Handout 5: 2/5/03

Computer-Supported Collaborative Work, Spring 2003
Term Project

Proposal due by Monday, February 17, 2003
Literature review due by Friday, March 28, 2003
In-class presentations beginning Monday, April 21, 2003
Written report due by Wednesday, April 30, 2003

In the term project, you are to locate a problem of relevance in the domain of computer-supported cooperative work, propose and design a solution, and implement the solution in prototype form. You have wide lattitude in choosing a problem. The term project may be an individual or group project--the larger the group, the more ambitious the project should be. In the case of a group project, all members of the group receive the same grade. You might start by thinking of a kind of a project that when written up would result in a paper like the conference research papers that we have been reading in class. A larger group would be expected to come close to the scope of work found in these papers. A smaller group's problem would be scaled back proportionately.

The proposal is to be a short, written, statement indicating the following:

  1. identify and discuss the problem to be investigated
  2. identify and locate the computing and other resources needed to implement the prototype
  3. identify the team members
An appropriate length for the proposal is one page or less, single spaced or equivalent.

The literature review is intended to survey the "state of the art" with regards to what others have done addressing your problem or similar problems. The review can be as long as needed. A literature review might run around five pages (single spaced or equivalent) in length. It should include accurate and complete literature citations.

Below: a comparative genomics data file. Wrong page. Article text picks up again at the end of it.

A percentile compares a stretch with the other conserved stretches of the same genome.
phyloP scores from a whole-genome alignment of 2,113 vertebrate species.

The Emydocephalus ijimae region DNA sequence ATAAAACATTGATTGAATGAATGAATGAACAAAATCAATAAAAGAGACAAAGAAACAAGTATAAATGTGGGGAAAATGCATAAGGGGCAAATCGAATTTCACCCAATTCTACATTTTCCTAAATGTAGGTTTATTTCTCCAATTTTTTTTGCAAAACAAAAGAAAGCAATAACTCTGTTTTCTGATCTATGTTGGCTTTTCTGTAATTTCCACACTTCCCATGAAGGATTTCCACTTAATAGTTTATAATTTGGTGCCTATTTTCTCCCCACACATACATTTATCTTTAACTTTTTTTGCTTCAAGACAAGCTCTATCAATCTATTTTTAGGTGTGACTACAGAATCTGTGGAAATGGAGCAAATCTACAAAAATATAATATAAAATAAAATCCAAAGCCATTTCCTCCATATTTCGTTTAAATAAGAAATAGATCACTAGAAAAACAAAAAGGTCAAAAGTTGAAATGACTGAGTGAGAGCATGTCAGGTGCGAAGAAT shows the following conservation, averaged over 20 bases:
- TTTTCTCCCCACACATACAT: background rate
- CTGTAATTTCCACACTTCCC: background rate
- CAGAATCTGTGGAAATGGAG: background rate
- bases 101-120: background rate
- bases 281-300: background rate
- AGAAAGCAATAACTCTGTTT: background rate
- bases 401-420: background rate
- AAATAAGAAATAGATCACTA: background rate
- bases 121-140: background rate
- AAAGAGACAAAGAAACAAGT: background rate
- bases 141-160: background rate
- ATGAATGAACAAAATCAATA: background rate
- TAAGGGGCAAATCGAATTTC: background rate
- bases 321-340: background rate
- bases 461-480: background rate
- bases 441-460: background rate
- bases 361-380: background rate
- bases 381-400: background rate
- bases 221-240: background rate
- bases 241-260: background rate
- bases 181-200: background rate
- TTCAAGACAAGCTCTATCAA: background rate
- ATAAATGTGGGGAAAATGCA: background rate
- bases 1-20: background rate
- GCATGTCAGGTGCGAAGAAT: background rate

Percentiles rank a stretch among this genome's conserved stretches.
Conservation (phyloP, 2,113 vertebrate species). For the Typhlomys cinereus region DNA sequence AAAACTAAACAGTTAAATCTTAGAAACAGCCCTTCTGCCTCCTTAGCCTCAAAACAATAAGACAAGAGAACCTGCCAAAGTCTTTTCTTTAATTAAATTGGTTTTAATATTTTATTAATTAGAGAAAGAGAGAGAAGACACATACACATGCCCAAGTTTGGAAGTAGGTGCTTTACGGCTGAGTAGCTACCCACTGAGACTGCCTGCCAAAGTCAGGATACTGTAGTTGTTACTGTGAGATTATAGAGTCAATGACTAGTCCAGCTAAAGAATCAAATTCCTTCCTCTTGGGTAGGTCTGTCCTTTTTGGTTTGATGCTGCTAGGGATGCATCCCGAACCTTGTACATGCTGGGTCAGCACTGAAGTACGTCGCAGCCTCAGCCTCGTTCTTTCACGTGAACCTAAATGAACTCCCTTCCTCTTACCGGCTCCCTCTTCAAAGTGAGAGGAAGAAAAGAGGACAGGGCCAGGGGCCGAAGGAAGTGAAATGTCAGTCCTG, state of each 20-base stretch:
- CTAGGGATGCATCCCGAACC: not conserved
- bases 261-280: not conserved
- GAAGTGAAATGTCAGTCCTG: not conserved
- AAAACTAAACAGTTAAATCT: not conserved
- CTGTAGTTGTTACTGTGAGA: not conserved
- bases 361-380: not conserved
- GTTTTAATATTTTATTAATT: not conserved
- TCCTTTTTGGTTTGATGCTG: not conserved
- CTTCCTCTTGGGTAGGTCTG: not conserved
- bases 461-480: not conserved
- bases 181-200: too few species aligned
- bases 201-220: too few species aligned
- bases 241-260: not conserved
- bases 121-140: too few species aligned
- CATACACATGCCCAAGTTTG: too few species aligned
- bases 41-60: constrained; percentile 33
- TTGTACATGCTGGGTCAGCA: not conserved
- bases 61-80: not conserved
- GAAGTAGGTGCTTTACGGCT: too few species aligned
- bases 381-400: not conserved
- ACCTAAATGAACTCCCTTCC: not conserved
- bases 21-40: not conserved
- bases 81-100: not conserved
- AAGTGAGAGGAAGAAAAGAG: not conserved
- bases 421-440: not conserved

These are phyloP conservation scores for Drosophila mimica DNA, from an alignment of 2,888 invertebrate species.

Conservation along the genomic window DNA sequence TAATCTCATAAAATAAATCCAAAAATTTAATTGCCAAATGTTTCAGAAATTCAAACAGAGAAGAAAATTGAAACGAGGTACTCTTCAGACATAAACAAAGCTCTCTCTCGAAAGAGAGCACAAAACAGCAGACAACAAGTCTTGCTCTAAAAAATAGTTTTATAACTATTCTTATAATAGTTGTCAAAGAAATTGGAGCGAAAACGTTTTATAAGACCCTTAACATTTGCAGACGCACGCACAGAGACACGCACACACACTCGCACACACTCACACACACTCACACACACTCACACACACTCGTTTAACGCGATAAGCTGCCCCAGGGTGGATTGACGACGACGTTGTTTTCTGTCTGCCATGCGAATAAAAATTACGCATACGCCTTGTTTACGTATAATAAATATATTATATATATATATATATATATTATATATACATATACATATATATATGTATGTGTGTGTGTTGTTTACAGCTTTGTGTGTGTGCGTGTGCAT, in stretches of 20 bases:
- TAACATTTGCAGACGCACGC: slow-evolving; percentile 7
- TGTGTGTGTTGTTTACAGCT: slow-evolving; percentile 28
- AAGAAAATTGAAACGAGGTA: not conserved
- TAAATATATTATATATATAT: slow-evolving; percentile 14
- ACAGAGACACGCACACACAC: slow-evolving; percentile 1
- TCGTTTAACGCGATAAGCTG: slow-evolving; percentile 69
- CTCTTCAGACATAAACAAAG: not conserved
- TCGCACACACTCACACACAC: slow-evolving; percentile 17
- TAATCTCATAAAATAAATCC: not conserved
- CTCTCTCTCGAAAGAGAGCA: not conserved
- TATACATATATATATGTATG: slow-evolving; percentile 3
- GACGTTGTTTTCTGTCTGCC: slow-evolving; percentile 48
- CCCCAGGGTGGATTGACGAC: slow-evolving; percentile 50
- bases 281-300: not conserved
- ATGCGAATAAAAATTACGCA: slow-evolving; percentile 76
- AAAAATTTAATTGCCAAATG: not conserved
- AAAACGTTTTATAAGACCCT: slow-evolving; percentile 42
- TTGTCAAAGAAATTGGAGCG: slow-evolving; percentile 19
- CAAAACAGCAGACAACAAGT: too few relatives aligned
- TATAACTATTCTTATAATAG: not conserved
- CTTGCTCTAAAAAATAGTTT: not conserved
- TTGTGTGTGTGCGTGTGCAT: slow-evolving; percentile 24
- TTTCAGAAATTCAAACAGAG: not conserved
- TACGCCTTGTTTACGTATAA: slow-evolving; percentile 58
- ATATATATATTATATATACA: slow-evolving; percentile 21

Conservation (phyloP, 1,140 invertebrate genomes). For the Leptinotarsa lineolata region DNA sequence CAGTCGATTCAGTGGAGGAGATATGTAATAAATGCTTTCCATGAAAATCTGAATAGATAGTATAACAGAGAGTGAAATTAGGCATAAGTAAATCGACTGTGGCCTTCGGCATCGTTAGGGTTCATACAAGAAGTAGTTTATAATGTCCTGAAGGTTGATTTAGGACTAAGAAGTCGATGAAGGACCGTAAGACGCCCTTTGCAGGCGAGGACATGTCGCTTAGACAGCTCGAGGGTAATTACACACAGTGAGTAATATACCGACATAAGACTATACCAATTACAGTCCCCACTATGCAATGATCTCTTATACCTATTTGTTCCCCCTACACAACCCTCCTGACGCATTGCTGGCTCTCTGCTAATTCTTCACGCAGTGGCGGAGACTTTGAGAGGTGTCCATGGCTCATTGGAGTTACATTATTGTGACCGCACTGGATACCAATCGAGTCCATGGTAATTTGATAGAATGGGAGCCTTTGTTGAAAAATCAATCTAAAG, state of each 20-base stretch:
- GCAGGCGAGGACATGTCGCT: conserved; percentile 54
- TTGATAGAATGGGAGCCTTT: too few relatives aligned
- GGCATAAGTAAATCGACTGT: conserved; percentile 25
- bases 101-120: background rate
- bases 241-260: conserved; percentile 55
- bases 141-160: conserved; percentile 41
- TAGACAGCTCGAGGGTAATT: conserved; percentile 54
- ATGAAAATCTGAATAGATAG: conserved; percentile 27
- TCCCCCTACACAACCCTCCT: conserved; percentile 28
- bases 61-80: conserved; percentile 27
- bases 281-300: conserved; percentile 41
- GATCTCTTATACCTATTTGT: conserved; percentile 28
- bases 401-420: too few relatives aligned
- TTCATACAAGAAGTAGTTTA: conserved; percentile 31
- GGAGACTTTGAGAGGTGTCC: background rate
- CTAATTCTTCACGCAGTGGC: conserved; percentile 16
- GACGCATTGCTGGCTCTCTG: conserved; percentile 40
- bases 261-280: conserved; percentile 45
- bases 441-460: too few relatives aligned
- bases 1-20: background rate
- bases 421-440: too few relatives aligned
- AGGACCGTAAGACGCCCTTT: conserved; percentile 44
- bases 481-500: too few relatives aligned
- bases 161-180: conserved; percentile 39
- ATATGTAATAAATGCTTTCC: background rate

The in-class presentation is to provide a demonstration of your prototype, either interactively (if facilities are available) or by pre-prepared slides.  You will have to make advance arrangements if any equipment is required for the presentation.

The written report is likely to be at least 6000 words and is to cover the following

  1. Problem statement and review of other solutions (I would expect that this would be derived from the earlier proposal and literature report.)
  2. Users and use environment
  3. Solution description
  4. Prototype: design and presentation of implementation
  5. Evaluation, if any
  6. Discussion, analysis, future work, etc.
The written report serves as the archival report on your project. It should be self contained and should serve as a complete description without reference to presentation, other reports, etc.
Richard Furuta

February 4, 2003